[en] Compact electrostatic charge-exchange analyzers have been constructed for installation in areas of high magnetic fields and restricted access near tokamak fusion devices. The analyzers employed carbon stripping foils, and have been calibrated for proton energies between 1 and 70 keV. They have been successfully used to study charge-exchange losses in auxiliary-heated tokamak plasmas
[en] An improved design for the present PDX thermal charge exchange analyzer (MACE) has been proposed by one of the authors, in which the five cylindrical electrostatic plates for mass separation are replaced by a single flat, electrostatic deflection plate. An existihg Monte Carlo code that simulated the passage of ions through the MACE analyzer was modified to examine the feasibility of this change. The resulting calculations were used to optimize detector positions and collimation requirements. The first analyzer to be placed on PDX will be of the old design, similar to the present PLT analyzer. However, if the design reported here is successful on the test stand, the future PDX analyzers will all be of the new, single electrostatic plate variety. A further advantage will be the ability to install as many as ten detectors instead of the current five, thus providing twice as many energy channels for each shot. Also, both mass species (H, D) can be measured concurrently, if desired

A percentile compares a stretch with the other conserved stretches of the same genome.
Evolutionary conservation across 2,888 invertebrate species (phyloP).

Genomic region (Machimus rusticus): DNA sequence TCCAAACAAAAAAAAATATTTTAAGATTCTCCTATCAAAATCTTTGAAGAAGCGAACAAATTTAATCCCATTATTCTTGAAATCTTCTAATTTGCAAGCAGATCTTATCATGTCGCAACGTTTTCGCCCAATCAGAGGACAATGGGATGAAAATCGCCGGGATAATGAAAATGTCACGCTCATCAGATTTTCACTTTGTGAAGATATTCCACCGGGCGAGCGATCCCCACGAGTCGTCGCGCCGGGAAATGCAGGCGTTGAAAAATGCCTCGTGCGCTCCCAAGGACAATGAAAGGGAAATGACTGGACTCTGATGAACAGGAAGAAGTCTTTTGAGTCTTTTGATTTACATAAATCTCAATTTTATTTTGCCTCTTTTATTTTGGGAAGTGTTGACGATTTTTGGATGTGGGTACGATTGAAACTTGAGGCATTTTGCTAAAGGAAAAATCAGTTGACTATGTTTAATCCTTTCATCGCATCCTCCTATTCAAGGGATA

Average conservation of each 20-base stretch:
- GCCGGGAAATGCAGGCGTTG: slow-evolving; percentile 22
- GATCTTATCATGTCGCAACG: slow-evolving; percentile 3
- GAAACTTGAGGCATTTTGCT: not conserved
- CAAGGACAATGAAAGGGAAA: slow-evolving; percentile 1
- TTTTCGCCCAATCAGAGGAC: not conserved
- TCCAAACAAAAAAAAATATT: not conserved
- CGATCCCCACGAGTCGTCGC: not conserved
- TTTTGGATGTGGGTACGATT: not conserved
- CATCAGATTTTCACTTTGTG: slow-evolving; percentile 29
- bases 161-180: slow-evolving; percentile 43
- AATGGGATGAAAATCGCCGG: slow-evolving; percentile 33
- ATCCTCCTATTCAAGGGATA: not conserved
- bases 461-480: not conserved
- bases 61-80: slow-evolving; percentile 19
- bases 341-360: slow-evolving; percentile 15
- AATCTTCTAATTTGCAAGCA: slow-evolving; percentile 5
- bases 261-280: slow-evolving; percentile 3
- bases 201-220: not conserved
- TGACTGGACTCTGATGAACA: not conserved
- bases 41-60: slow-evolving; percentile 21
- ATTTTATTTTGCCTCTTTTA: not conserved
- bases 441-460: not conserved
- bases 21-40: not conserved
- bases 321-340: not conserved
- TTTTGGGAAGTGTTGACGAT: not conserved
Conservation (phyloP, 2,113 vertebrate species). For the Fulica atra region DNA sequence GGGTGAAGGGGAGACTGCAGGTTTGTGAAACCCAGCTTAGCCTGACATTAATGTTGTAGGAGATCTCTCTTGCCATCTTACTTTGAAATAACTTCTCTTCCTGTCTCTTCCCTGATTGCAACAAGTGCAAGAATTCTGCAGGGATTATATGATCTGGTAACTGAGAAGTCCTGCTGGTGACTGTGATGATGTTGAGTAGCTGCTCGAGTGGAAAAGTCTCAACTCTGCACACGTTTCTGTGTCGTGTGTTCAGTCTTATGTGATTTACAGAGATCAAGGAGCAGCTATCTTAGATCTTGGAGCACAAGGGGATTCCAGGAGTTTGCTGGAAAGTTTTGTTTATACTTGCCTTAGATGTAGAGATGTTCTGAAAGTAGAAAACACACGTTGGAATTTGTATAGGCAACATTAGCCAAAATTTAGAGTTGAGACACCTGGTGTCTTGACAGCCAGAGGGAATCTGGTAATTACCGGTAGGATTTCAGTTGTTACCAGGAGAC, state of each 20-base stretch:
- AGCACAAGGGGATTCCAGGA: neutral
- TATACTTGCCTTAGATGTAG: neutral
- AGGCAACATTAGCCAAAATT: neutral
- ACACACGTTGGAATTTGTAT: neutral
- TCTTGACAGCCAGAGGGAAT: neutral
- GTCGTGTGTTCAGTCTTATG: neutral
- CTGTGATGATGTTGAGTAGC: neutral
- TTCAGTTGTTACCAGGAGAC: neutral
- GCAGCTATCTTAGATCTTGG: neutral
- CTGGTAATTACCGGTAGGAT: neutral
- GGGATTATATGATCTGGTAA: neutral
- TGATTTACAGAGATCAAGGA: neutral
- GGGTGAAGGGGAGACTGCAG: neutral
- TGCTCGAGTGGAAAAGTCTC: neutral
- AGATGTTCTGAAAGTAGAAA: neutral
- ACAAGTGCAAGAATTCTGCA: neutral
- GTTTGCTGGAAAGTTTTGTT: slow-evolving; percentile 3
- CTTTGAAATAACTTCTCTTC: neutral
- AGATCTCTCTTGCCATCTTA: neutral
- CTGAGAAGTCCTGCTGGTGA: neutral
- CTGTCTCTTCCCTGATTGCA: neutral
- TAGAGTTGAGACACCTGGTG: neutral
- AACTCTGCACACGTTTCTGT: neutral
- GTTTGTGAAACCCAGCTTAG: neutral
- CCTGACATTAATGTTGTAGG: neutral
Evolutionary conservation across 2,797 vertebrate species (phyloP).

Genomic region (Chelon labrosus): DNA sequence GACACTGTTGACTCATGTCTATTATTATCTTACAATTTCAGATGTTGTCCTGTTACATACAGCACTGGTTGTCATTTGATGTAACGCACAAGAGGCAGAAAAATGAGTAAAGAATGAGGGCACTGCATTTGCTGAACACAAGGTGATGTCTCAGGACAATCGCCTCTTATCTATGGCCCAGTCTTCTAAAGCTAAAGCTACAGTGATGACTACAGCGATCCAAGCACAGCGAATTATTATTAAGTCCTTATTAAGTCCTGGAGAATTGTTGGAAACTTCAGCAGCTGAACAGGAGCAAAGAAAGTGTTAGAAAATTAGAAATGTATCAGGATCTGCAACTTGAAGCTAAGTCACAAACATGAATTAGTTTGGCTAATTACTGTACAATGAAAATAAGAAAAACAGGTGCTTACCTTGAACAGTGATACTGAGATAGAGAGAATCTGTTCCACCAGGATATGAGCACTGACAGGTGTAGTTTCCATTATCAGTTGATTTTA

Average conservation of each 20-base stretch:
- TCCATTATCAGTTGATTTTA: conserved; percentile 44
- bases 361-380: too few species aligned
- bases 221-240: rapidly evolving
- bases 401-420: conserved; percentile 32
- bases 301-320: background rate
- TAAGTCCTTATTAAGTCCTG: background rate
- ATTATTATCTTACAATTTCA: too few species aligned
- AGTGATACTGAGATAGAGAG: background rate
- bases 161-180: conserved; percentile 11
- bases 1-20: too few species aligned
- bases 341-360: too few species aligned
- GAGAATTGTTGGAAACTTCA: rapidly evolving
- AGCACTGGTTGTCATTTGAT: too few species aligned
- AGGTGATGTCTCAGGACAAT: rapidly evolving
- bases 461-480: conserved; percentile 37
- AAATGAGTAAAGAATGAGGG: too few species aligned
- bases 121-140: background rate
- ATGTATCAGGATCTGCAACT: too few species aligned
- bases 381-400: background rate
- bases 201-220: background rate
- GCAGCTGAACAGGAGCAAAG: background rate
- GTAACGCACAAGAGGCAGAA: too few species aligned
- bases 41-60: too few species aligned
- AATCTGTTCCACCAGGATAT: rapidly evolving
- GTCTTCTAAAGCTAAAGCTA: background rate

[en] The horizontally-scanning charge exchange analyzer on the Princeton Large Torus (PLT) was used to measure fast co-moving ions during counter-injection of neutral beams. The large flux of charge exchange neutrals observed under these circumstances exhibited a sharp cutoff as the analyzer was moved toward more parallel radii of tangency. At a fixed angle and beam energy, the cutoff showed a strong dependence on the plasma current. Monte-Carlo calculations using a Fokker-Planck formalism and full toroidal geometry give substantive agreement with the experimental data, indicating that neoclassical effects on neutral beam injected ions were directly observed